Scientists at the United Nations' intergovernmental body focusing on biodiversity sounded alarms earlier this month with its report on the looming potential extinction of one million species — but few heard their calls, according to a German newspaper report.

Read More Show Less
DoneGood

By Cullen Schwarz

Ethical shopping is a somewhat new phenomenon. We're far more familiar with the "tried and tested" methods of doing good, like donating our money or time.

Read More Show Less
Pixabay

Summer is fast approaching, which means it's time to stock up on sunscreen to ward off the harmful effects of sun exposure. Not all sunscreens are created equally, however.

Read More Show Less
Sponsored
Mark Wallheiser / Getty Images

The climate crisis is a major concern for American voters with nearly 40 percent reporting the issue will help determine how they cast their ballots in the upcoming 2020 presidential election, according to a report compiled by the Yale Program on Climate Change Communication.

Of more than 1,000 registered voters surveyed on global warming, climate and energy policies, as well as personal and collective action, 38 percent said that a candidate's position on climate change is "very important" when it comes to determining who will win their vote. Overall, democratic candidates are under more pressure to provide green solutions as part of their campaign promises with 64 percent of Democrat voters saying they prioritize the issue compared with just 34 percent of Independents and 12 percent of Republicans.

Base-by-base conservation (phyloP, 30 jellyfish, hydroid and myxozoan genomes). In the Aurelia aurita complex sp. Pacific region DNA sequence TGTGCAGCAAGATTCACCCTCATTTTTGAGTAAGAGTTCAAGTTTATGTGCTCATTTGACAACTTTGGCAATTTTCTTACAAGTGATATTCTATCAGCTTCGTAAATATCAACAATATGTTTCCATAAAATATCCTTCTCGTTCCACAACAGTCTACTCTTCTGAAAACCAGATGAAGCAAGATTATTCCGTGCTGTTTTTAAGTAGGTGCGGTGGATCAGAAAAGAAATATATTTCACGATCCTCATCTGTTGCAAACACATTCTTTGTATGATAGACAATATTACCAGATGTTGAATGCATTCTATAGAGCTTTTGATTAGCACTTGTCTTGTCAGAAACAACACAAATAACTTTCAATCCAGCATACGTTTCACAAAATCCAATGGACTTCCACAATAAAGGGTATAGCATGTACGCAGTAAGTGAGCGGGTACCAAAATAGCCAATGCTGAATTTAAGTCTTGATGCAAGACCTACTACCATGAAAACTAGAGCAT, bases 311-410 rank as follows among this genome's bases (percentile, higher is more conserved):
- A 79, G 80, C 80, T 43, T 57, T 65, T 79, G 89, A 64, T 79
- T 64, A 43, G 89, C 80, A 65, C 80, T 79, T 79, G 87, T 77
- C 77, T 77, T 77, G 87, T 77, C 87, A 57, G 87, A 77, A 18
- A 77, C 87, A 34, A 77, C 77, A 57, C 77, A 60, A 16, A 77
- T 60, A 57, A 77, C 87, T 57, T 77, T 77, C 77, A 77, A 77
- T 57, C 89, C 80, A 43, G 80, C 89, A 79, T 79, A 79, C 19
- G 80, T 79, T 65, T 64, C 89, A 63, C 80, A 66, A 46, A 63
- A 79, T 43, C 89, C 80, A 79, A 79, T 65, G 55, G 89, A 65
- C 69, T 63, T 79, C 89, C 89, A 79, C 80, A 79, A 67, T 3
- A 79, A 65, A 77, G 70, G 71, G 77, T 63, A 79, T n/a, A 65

Read More Show Less
Flooding in Winfield, Missouri this month. Jonathan Rehg / Getty Images

President Donald Trump has agreed to sign a $19.1 billion disaster relief bill that will help Americans still recovering from the flooding, hurricanes and wildfires that have devastated parts of the country in the past two years. Senate Republicans said they struck a deal with the president to approve the measure, despite the fact that it did not include the funding he wanted for the U.S.-Mexican border, CNN reported.

"The U.S. Senate has just approved a 19 Billion Dollar Disaster Relief Bill, with my total approval. Great!" the president tweeted Thursday.

Read More Show Less
Reed Hoffmann / Getty Images

Violent tornadoes tore through Missouri Wednesday night, killing three and causing "extensive damage" to the state's capital of Jefferson City, The New York Times reported.

"There was a lot of devastation throughout the state," Governor Mike Parson said at a Thursday morning press conference, as NPR reported. "We were very fortunate last night that we didn't have more injuries than what we had, and we didn't have more fatalities across the state. But three is too many."

Read More Show Less